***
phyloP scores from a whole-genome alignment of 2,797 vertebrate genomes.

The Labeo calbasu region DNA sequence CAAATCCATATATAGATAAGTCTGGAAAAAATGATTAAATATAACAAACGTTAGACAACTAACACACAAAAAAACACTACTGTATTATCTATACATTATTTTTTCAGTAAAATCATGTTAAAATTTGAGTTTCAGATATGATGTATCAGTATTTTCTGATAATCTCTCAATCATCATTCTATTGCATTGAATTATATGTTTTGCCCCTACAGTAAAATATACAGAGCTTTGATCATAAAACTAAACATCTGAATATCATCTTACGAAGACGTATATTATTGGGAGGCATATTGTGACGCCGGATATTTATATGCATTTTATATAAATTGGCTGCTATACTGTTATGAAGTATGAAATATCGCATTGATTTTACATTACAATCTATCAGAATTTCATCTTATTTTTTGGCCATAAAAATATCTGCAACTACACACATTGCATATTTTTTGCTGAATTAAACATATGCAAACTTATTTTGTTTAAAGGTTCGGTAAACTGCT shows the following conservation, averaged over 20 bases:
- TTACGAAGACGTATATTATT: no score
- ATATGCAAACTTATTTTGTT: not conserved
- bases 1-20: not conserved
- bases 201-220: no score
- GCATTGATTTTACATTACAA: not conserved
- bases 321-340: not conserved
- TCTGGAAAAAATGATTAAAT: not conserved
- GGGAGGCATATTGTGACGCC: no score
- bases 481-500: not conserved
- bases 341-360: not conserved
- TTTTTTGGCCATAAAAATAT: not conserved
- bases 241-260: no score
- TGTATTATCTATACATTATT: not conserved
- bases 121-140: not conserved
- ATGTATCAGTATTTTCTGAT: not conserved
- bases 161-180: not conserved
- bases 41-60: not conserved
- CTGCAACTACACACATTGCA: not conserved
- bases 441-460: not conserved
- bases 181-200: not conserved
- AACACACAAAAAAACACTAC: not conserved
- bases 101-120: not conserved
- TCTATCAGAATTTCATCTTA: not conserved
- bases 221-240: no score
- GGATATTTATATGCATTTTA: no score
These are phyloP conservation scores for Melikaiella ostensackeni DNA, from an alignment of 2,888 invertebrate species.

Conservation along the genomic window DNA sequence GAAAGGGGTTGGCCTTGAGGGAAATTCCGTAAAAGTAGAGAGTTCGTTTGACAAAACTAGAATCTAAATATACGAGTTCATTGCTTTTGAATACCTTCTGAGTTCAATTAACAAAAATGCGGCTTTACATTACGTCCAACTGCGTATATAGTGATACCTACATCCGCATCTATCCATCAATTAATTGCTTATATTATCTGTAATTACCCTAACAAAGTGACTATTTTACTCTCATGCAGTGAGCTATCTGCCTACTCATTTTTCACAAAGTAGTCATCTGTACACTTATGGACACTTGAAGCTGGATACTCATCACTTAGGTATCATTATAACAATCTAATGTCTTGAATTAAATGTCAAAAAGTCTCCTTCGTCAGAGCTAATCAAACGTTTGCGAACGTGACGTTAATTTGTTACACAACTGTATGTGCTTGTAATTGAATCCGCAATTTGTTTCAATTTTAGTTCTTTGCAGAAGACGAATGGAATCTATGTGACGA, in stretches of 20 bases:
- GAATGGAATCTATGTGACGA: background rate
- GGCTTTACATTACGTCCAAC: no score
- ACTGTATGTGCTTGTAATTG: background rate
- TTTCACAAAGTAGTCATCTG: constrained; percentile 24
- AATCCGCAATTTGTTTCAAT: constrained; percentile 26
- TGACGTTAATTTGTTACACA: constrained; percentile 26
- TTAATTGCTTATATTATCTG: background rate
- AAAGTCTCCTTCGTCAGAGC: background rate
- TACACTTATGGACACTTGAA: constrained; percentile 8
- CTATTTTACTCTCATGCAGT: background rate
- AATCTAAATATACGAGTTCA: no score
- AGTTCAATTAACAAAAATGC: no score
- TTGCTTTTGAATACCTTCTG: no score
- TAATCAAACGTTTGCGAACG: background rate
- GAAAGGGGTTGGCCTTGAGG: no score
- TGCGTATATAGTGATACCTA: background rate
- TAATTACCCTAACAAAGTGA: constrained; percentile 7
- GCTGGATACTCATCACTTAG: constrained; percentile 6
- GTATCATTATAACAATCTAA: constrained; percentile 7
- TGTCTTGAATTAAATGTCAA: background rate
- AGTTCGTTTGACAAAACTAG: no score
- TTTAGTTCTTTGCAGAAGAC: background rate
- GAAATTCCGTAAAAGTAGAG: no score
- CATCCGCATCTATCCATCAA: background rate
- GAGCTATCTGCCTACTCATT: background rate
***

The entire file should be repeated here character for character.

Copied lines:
phyloP scores from a whole-genome alignment of 2,797 vertebrate genomes.

The Labeo calbasu region DNA sequence CAAATCCATATATAGATAAGTCTGGAAAAAATGATTAAATATAACAAACGTTAGACAACTAACACACAAAAAAACACTACTGTATTATCTATACATTATTTTTTCAGTAAAATCATGTTAAAATTTGAGTTTCAGATATGATGTATCAGTATTTTCTGATAATCTCTCAATCATCATTCTATTGCATTGAATTATATGTTTTGCCCCTACAGTAAAATATACAGAGCTTTGATCATAAAACTAAACATCTGAATATCATCTTACGAAGACGTATATTATTGGGAGGCATATTGTGACGCCGGATATTTATATGCATTTTATATAAATTGGCTGCTATACTGTTATGAAGTATGAAATATCGCATTGATTTTACATTACAATCTATCAGAATTTCATCTTATTTTTTGGCCATAAAAATATCTGCAACTACACACATTGCATATTTTTTGCTGAATTAAACATATGCAAACTTATTTTGTTTAAAGGTTCGGTAAACTGCT shows the following conservation, averaged over 20 bases:
- TTACGAAGACGTATATTATT: no score
- ATATGCAAACTTATTTTGTT: not conserved
- bases 1-20: not conserved
- bases 201-220: no score
- GCATTGATTTTACATTACAA: not conserved
- bases 321-340: not conserved
- TCTGGAAAAAATGATTAAAT: not conserved
- GGGAGGCATATTGTGACGCC: no score
- bases 481-500: not conserved
- bases 341-360: not conserved
- TTTTTTGGCCATAAAAATAT: not conserved
- bases 241-260: no score
- TGTATTATCTATACATTATT: not conserved
- bases 121-140: not conserved
- ATGTATCAGTATTTTCTGAT: not conserved
- bases 161-180: not conserved
- bases 41-60: not conserved
- CTGCAACTACACACATTGCA: not conserved
- bases 441-460: not conserved
- bases 181-200: not conserved
- AACACACAAAAAAACACTAC: not conserved
- bases 101-120: not conserved
- TCTATCAGAATTTCATCTTA: not conserved
- bases 221-240: no score
- GGATATTTATATGCATTTTA: no score
These are phyloP conservation scores for Melikaiella ostensackeni DNA, from an alignment of 2,888 invertebrate species.

Conservation along the genomic window DNA sequence GAAAGGGGTTGGCCTTGAGGGAAATTCCGTAAAAGTAGAGAGTTCGTTTGACAAAACTAGAATCTAAATATACGAGTTCATTGCTTTTGAATACCTTCTGAGTTCAATTAACAAAAATGCGGCTTTACATTACGTCCAACTGCGTATATAGTGATACCTACATCCGCATCTATCCATCAATTAATTGCTTATATTATCTGTAATTACCCTAACAAAGTGACTATTTTACTCTCATGCAGTGAGCTATCTGCCTACTCATTTTTCACAAAGTAGTCATCTGTACACTTATGGACACTTGAAGCTGGATACTCATCACTTAGGTATCATTATAACAATCTAATGTCTTGAATTAAATGTCAAAAAGTCTCCTTCGTCAGAGCTAATCAAACGTTTGCGAACGTGACGTTAATTTGTTACACAACTGTATGTGCTTGTAATTGAATCCGCAATTTGTTTCAATTTTAGTTCTTTGCAGAAGACGAATGGAATCTATGTGACGA, in stretches of 20 bases:
- GAATGGAATCTATGTGACGA: background rate
- GGCTTTACATTACGTCCAAC: no score
- ACTGTATGTGCTTGTAATTG: background rate
- TTTCACAAAGTAGTCATCTG: constrained; percentile 24
- AATCCGCAATTTGTTTCAAT: constrained; percentile 26
- TGACGTTAATTTGTTACACA: constrained; percentile 26
- TTAATTGCTTATATTATCTG: background rate
- AAAGTCTCCTTCGTCAGAGC: background rate
- TACACTTATGGACACTTGAA: constrained; percentile 8
- CTATTTTACTCTCATGCAGT: background rate
- AATCTAAATATACGAGTTCA: no score
- AGTTCAATTAACAAAAATGC: no score
- TTGCTTTTGAATACCTTCTG: no score
- TAATCAAACGTTTGCGAACG: background rate
- GAAAGGGGTTGGCCTTGAGG: no score
- TGCGTATATAGTGATACCTA: background rate
- TAATTACCCTAACAAAGTGA: constrained; percentile 7
- GCTGGATACTCATCACTTAG: constrained; percentile 6
- GTATCATTATAACAATCTAA: constrained; percentile 7
- TGTCTTGAATTAAATGTCAA: background rate
- AGTTCGTTTGACAAAACTAG: no score
- TTTAGTTCTTTGCAGAAGAC: background rate
- GAAATTCCGTAAAAGTAGAG: no score
- CATCCGCATCTATCCATCAA: background rate
- GAGCTATCTGCCTACTCATT: background rate